Known both as the founder and editor in chief for the famous company The New Stack, Alex Williams is a technology journalist expert. His writing has influenced leaders and companies to implement automation and new technology.
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- Writing And Editing
- Digital Media
Alex Williams started his journey as a journalist in late 1980s. After completing his master degree from Northwestern University’s Medill School of Journalism in 1989, he started writing for the Augusta Chronicle.
Alex reported for New York and Oregon’s news papers in his early career and spent a year as a television business news anchor. In year 2003, he decided to focus more online business, creating a web event called RSS WinterFest and Podcast Hotel later on.
Milestones in life
- Founder Of The New Stack
In January 2014, Alex founded The New Stack, a company that offer service that helps developers and leaders to create technology that can impact their business and production. The company’s main goal is to analyze how to company to analyze and cover top world application.
It also has the feature to analyze management scale by using its advanced tech cycle which focus on investigating and explaining software and services that has a complicated and fast distributed transportation
- Enterprise Writer
From 2012 to 2014, Alex worked as TechCrunch writer. There, he writings were focused on mobile technologies, data platforms, and how infrastructures can impact the enterprise.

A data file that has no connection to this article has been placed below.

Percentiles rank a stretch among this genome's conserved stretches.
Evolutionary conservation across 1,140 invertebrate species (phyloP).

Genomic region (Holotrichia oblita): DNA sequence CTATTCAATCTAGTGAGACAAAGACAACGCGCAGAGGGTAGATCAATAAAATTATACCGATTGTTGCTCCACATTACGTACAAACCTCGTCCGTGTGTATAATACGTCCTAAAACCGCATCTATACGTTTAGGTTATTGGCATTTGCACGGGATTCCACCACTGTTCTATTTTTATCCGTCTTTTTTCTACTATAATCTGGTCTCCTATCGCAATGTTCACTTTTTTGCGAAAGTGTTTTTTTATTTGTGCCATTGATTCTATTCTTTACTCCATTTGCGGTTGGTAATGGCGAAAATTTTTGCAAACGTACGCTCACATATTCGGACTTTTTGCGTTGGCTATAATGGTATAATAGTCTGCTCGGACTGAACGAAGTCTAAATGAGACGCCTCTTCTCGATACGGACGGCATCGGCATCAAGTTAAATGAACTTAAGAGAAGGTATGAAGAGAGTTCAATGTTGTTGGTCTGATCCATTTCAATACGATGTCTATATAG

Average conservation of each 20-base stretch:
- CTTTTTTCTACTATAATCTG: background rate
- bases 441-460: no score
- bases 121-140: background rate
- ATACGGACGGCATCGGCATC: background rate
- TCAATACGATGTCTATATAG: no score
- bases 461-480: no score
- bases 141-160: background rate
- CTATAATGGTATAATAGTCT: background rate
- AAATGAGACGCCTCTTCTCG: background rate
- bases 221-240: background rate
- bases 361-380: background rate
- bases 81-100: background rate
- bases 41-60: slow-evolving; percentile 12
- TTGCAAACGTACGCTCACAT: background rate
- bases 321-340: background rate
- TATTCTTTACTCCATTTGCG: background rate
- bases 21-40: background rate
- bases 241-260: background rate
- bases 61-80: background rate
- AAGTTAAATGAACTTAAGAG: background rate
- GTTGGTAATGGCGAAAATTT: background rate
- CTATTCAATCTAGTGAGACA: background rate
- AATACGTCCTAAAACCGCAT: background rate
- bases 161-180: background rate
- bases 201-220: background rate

- Inventing the Future: Postcapitalism and a World Without Work
- Speculative Aesthetics
- Open Source and Humanity, a Discussion with Mårten Mickos
- Take The New Stack Annual Reader Survey — Your Response Matters
- The Widening Gap Between Serverless and Kubernetes
- Turo’s Car Sharing Service Iterates Quickly and Tests Often
- Democratizing Machine Learning at Scale with Kubernetes on Azure
“The Kubernetes ecosystem is still coming up with key pieces of technology for effectively running complex containerized apps in production. But for mainstream developers who are coming to containers now, the question is not whether they should run their apps on Kubernetes but how to do that productively.”
” Developers who are new to Kubernetes face a high bar to entry. Taking advantage of containers likely means many hours of research. They start with learning how to write a Dockerfile, a manifest and a Helm chart and maybe using Draft for local development. Then they progress to working out how to get code tested, built into an image, linked into a continuous integration workflow with Brigade and safely deployed onto a cluster, which needs to create an audit log and without any accidental deployments.”